Having just moved to the Sea to Sky, I knew the ride would make me feel more acquainted with my new home. I would get to feel the distance along the corridor, doing so without sharing the highway with cars on the one day of the year that a traffic-free passage by bike is possible.

Cyclists make their way up the Sea to Sky in the GranFondo with the ocean on their left and the mountains ahead of them.
The cyclists own the roads during the GranFondo. PHOTO DESTINATION BC / ROBIN O’NEILL

Leaving North Vancouver, we pedalled alongside the ocean towards Squamish in what was easily the most pleasant part of the entire route. The sea breeze was in my face as the smooth highway undulated and wound along the coastline, my legs still feeling fresh.

Eventually, the iconic Stawamus Chief granite monolith came into view, signalling our arrival into Squamish and marking the halfway point of the ride distance-wise, but only the beginning of the climbing. Through Squamish, I pedalled past lively spectators and a band playing beside the road. As I left town, the ocean receded behind me and the ascent into the mountains began with a long, sustained climb.


The Climb

The second half of the ride was characterized by heat, headwinds and hills. These challenges were alleviated with the distraction of the stunning peaks and glaciers of the Tantalus Mountain Range ahead of us. And despite the highway consistently trending steeply upwards, there were some downhill sections which allowed me to gain momentum and propel myself partway up the next climb.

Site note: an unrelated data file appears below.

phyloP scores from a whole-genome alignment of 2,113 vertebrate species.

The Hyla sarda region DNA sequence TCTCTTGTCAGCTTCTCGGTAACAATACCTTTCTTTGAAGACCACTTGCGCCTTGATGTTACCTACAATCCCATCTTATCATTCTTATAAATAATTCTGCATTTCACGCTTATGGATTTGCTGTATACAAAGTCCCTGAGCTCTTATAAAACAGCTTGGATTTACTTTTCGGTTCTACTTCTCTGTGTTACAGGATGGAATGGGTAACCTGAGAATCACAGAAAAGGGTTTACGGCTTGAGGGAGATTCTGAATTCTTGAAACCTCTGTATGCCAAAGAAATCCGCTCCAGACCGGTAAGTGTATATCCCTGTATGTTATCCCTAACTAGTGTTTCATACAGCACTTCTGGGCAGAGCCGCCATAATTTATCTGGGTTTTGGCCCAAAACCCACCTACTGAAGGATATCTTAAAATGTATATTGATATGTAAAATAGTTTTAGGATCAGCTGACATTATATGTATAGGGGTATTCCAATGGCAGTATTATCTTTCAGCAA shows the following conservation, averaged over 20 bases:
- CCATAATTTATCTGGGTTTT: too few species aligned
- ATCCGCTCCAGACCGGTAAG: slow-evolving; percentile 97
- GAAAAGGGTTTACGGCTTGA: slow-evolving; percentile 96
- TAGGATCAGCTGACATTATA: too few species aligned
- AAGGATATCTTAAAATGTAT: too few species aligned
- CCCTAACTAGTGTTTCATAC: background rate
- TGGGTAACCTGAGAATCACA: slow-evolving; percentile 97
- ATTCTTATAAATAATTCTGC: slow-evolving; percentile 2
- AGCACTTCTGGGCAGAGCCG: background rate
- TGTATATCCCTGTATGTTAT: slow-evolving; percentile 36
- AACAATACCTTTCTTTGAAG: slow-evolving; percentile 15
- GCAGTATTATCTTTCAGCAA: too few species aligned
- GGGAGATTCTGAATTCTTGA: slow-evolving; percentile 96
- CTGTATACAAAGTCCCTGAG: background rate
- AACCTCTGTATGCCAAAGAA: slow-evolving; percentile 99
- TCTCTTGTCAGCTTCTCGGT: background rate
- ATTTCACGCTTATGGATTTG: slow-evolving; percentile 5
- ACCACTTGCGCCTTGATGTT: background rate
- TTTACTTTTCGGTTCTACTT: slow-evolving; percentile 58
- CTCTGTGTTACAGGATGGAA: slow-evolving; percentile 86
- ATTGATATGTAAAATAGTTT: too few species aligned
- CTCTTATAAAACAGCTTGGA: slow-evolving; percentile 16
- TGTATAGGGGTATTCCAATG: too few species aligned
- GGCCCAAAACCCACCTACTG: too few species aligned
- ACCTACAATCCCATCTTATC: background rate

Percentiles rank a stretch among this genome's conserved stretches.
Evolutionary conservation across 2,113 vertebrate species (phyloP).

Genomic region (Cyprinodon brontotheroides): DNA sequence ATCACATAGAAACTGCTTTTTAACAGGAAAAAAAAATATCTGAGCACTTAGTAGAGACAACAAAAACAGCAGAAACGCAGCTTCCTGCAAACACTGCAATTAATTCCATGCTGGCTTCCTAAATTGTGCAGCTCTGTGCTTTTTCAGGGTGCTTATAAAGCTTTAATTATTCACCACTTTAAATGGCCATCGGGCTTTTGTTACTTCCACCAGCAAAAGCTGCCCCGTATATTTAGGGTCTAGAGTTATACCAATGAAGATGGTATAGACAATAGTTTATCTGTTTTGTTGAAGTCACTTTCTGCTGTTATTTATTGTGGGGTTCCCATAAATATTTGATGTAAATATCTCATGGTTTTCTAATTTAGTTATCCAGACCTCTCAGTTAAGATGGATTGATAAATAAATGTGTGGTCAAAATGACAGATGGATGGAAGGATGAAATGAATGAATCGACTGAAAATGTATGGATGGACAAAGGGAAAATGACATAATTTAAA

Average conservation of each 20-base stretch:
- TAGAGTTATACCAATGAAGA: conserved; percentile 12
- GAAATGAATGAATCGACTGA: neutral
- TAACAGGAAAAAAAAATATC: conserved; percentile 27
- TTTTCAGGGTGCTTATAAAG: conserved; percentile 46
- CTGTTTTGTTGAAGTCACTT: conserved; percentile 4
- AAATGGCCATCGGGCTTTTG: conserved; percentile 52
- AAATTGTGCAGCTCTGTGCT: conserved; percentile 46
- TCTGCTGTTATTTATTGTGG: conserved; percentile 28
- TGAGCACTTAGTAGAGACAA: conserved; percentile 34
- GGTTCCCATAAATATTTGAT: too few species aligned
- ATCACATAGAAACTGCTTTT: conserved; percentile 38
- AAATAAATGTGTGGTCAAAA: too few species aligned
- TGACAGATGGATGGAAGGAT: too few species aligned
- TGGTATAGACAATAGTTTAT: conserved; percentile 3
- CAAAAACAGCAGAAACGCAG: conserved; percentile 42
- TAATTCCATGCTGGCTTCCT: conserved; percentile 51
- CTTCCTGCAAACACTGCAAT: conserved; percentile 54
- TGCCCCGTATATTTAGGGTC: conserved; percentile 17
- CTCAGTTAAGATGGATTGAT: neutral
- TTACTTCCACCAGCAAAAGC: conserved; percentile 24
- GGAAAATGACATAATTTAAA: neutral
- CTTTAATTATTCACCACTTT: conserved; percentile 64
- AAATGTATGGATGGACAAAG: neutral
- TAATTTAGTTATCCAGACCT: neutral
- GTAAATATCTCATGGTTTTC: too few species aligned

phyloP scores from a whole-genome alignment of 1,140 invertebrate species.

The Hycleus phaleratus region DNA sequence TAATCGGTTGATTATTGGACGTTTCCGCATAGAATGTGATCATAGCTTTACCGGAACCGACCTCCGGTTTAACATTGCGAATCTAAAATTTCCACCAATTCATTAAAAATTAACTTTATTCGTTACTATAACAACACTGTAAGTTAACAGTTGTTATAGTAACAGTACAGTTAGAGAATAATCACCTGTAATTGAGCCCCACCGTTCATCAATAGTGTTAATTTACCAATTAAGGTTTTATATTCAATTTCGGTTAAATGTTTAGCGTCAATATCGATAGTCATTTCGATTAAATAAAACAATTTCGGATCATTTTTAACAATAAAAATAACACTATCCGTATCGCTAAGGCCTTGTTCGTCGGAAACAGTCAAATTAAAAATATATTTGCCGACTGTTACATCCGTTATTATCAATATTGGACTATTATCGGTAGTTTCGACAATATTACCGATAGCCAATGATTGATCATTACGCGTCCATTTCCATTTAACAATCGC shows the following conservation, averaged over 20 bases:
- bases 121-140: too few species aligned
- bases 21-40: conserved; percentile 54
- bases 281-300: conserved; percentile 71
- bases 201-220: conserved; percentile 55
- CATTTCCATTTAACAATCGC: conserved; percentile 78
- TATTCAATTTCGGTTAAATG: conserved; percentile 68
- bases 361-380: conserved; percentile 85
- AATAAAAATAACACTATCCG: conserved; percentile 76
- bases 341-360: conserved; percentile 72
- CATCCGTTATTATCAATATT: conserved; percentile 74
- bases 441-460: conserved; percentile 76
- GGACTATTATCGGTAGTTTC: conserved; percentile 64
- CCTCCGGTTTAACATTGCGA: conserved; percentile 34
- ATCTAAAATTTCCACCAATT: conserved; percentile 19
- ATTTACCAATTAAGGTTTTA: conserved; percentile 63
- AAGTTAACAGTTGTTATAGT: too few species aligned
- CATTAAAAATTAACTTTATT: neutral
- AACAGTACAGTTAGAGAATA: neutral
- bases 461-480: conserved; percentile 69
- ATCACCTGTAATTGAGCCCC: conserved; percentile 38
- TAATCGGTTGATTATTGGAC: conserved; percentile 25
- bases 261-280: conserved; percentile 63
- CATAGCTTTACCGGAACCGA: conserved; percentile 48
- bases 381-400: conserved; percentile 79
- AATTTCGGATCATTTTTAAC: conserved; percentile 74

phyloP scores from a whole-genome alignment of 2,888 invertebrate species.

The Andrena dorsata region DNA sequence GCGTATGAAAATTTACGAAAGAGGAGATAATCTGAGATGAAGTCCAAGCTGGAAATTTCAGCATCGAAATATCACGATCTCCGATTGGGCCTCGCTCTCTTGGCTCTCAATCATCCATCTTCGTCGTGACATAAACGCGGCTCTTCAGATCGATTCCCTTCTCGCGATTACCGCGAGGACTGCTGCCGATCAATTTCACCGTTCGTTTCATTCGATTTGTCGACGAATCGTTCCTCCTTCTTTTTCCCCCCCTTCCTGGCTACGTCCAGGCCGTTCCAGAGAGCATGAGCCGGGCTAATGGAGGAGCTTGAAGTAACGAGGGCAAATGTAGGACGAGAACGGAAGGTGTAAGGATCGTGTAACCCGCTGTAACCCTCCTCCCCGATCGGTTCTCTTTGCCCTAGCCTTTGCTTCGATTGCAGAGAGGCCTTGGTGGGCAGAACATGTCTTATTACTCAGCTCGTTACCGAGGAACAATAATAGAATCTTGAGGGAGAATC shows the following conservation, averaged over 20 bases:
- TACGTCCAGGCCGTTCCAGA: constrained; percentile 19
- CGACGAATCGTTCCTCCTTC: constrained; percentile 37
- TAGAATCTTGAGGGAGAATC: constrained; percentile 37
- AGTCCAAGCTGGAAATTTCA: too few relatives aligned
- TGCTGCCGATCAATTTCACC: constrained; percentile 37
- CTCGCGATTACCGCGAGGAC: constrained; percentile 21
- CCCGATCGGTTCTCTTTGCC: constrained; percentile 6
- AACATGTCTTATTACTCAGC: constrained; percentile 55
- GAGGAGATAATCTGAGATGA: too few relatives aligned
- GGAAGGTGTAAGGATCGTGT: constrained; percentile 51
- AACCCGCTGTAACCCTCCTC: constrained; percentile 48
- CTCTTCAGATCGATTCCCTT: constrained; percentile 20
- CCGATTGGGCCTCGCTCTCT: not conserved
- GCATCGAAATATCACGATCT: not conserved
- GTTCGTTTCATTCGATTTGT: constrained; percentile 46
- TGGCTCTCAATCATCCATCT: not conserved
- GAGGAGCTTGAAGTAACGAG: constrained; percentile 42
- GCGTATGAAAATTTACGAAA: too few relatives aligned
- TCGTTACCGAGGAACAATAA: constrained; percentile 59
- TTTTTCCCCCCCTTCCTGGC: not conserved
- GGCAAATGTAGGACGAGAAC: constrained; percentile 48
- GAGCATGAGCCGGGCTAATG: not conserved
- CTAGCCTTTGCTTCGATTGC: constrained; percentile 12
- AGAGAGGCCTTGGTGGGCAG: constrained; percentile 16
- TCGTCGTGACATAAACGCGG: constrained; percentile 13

Anyone who’s entered Whistler from the south is likely familiar with the tantalizingly distant placement of the Welcome to Whistler sign from the Village itself. I felt it tenfold as the sign taunted me with the idea of finally being in Whistler when in reality I still had 15 uphill kilometres to go.

The silver lining was that the Whistler sign also happened to mark the last aid station of the ride. I sat for a minute to eat a stack of cookies, whine to my friends via text and select some motivating music to get me through to the end. Eventually, I dragged myself back onto the bike for the final push home.

The finish line of the GranFondo in Whistler.
The GranFondo finish line in Whistler. PHOTO MIKE CRANE

Finding the Familiar

Pedaling through the south end of Whistler, I had a sudden surge of energy as I turned a corner (thank you cookies). It felt particularly familiar, as for the final five kilometres I was on my daily work commute. So far, the ride had felt like such a grand and unfamiliar adventure, and yet now I was pedalling the route I rode every day, familiar down to every last pothole and incline.

But this time it felt different – instead of having just left my apartment, I had ridden here all the way from Vancouver. I was a lot more exhausted than I usually felt along my well-trodden commute, and instead of riding solo, I had brought 6,000 people along with me.

Through my exhaustion at the very end, I had to consciously fight the robotic urge to turn towards work, speeding past it towards the finish line in the heart of Whistler Village. I was propelled by the knowledge that it was almost over, and then just like that, it was. I was finally off the bike, sitting on the grass with a burger and a beer, watching a live band perform at Whistler Olympic Plaza. I was satisfied with what I’d achieved, if rather grateful that when Monday morning rolled around I’d only be facing my usual five kilometres.

I’d like to acknowledge that the GranFondo Whistler passes through the unceded, traditional territories of the Musqueam, Squamish, Tsleil-Waututh and Lil’wat Nations.

Extend your weekend in Whistler for the RBC GranFondo and take advantage of a free $100 Dining Voucher when you stay for 3+ nights for arrivals from September 8 to 11, 2023. Take a look at the offer details on

Ready to take the challenge for yourself? Register for RBC GranFondo Whistler now.